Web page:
The DWP has broken, or kicked into the long grass, a series of promises it made to the Commons Public Accounts Committee (PAC). One of these was a promise to trial issuing a warning before a first sanction which has apparently become a victim of Brexit.

Last year the DWP made five promises to the PAC about improvements to sanctions. So far it has kept none of them.

The DWP agreed that it would “undertake a trial of warnings (rather than sanctions) for first sanctionable offences, as recommended by the independent Oakley Review and the Work and Pensions Select Committee.”

However, the DWP has now said it will not be doing this because:

“Competing priorities in the Parliamentary timetable mean that the legislative change that would be necessary to introduce a trial of this type cannot be secured within reasonable timescales.”

In other words the DWP are claiming that because of Brexit there is no space for legislation to allow for issuing warnings instead of sanctions.

In reality, there would be absolutely nothing to stop the DWP issuing a warning rather than a sanction in the first instance if they chose. New legislation would not be needed, just less harsh implementation of the sanctions regime.

More broken promises
The DWP has failed to meet other undertakings it gave to the committee.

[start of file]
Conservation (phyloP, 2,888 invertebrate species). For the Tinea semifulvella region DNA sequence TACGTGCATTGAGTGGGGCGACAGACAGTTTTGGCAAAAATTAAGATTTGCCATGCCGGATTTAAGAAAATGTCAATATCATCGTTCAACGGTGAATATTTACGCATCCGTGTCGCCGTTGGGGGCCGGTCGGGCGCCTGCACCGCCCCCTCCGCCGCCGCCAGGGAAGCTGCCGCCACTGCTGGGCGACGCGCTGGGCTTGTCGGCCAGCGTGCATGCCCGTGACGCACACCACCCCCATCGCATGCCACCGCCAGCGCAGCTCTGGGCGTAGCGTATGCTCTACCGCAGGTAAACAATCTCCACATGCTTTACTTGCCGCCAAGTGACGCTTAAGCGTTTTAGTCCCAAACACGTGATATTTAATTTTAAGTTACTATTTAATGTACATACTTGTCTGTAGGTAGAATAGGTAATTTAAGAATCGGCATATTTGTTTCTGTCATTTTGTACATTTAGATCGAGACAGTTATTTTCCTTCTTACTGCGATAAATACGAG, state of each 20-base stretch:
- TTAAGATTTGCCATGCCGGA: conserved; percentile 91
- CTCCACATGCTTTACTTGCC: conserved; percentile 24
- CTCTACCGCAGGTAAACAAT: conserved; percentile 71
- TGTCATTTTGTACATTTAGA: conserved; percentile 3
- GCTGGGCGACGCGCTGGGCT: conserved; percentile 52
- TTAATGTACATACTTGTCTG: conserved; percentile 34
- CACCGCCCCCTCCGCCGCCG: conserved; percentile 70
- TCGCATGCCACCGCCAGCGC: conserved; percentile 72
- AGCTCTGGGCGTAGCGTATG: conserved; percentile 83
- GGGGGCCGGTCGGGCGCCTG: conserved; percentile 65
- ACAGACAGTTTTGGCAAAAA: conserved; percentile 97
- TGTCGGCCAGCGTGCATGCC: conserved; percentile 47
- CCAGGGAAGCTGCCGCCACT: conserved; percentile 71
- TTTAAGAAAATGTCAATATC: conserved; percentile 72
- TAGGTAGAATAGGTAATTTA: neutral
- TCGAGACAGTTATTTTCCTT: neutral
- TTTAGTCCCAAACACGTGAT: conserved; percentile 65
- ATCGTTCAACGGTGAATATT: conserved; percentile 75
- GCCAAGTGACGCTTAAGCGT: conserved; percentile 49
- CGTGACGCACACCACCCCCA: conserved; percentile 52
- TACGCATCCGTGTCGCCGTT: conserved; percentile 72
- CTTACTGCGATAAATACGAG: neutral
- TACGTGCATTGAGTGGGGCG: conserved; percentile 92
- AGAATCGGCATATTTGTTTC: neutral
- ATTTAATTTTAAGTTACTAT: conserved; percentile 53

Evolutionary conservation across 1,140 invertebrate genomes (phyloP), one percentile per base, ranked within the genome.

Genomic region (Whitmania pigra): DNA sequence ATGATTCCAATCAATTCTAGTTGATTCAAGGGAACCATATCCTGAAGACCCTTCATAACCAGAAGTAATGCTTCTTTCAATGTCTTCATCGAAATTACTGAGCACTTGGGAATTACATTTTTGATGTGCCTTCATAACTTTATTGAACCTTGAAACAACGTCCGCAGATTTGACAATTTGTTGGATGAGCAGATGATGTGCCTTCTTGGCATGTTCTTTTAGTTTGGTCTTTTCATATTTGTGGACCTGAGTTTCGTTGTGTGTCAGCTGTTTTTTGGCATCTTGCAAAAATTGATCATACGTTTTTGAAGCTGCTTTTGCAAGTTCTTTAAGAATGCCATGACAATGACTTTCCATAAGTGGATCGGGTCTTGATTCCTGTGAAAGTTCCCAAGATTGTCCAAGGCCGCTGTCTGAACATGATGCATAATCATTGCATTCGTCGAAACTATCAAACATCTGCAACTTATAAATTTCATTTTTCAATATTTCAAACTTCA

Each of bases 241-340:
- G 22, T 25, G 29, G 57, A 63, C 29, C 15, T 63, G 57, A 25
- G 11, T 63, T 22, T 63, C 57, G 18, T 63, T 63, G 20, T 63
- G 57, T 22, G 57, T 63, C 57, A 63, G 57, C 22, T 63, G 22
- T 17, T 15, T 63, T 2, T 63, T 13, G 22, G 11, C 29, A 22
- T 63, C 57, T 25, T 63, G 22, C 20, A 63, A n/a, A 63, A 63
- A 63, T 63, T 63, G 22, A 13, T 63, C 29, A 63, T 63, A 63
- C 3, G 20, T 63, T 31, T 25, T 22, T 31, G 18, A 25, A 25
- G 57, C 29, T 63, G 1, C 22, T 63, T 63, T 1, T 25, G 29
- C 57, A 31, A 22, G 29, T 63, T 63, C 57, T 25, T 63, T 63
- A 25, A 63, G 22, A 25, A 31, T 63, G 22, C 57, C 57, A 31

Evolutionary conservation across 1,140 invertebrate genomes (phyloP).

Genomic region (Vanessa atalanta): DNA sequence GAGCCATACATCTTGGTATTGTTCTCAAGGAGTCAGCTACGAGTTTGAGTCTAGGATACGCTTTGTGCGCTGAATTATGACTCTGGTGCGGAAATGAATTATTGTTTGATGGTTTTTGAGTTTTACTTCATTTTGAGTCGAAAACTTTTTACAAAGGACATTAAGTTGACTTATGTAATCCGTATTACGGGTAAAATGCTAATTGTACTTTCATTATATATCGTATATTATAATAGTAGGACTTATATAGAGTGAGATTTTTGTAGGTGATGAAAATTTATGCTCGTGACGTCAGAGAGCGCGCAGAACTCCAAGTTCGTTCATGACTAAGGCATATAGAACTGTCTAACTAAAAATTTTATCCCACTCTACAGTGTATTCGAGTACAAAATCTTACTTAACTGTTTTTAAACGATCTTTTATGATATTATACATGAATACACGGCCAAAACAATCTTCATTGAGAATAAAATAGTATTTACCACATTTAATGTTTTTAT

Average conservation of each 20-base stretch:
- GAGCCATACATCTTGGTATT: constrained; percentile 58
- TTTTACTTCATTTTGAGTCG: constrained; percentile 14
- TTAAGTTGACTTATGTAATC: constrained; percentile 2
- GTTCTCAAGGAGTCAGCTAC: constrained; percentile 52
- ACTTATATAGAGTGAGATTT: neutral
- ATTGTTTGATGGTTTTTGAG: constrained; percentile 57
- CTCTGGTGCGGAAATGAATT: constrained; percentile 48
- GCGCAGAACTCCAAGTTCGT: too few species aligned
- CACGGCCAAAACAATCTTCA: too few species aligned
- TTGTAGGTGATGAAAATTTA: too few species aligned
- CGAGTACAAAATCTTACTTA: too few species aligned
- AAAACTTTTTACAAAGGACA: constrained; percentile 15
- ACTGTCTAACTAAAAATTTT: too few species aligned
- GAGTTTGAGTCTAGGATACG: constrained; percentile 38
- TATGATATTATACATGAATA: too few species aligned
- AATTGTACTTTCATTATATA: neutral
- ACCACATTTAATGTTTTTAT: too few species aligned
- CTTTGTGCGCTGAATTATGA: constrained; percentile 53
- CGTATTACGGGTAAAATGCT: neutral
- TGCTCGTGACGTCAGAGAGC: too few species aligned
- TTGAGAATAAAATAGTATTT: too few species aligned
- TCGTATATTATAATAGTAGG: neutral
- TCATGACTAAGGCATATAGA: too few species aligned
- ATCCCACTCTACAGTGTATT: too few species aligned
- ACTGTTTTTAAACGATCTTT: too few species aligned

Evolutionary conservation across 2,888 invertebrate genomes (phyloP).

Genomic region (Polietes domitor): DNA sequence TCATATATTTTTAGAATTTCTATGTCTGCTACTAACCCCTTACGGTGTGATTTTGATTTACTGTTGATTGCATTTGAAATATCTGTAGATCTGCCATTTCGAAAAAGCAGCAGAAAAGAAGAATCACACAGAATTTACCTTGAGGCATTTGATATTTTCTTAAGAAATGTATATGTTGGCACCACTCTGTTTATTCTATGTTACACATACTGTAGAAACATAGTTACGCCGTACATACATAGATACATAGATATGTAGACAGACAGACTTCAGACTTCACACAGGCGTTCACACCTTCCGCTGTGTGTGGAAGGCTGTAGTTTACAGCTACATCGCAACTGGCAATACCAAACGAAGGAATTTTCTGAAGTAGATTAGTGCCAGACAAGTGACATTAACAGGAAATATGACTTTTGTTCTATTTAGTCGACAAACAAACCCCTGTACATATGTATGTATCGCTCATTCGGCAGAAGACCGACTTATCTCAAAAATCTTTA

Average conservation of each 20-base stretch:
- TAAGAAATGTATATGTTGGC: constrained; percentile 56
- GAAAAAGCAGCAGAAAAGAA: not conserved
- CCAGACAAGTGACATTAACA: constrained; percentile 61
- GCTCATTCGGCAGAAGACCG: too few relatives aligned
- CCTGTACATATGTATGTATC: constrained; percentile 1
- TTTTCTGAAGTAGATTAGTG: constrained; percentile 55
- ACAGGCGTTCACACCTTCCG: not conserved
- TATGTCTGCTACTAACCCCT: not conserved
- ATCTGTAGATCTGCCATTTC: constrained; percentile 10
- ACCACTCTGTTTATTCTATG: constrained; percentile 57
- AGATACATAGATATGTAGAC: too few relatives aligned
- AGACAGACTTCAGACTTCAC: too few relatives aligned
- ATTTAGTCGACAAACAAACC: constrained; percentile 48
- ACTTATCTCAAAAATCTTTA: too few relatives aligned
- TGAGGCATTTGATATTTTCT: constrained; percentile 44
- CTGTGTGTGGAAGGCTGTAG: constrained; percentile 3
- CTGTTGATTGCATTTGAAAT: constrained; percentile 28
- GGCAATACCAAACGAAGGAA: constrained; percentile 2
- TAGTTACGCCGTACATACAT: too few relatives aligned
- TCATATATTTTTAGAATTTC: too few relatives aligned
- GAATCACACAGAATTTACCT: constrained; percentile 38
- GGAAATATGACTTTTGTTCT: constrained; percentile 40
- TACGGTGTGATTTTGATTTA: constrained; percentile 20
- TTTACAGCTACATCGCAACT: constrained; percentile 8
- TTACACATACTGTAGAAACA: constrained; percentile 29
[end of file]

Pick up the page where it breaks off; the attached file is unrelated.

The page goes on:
The DWP agreed to work with other government departments to estimate the impacts of sanctions

on claimants and their wider costs to government. The DWP have now said they will not do this because they have discovered they “do not have the capacity to undertake this activity.”

The DWP said they would look into why sanctions were imposed inconsistently by different jobcentres and providers and report back by the end of 2017. The DWP now says it will not finish its research until March 2018 and has not given a date when it will be ready to publish it. Past experience suggests that the research may not be published until so long has passed that the DWP can argue that its conclusions are now out of date and cannot be relied upon.

The DWP said it would look into how it could ensure that housing benefit is not stopped in error due to sanctions. The DWP now claims that it found no evidence that HB is ever stopped in error because of sanctions. Instead, they laid the blame on claimants who they say fail to return forms when their HB is suspended as a result of a sanction. As a result it will be taking no further action.

Further details of the DWP’s broken promises can be found in the Treasury Minutes Progress Report


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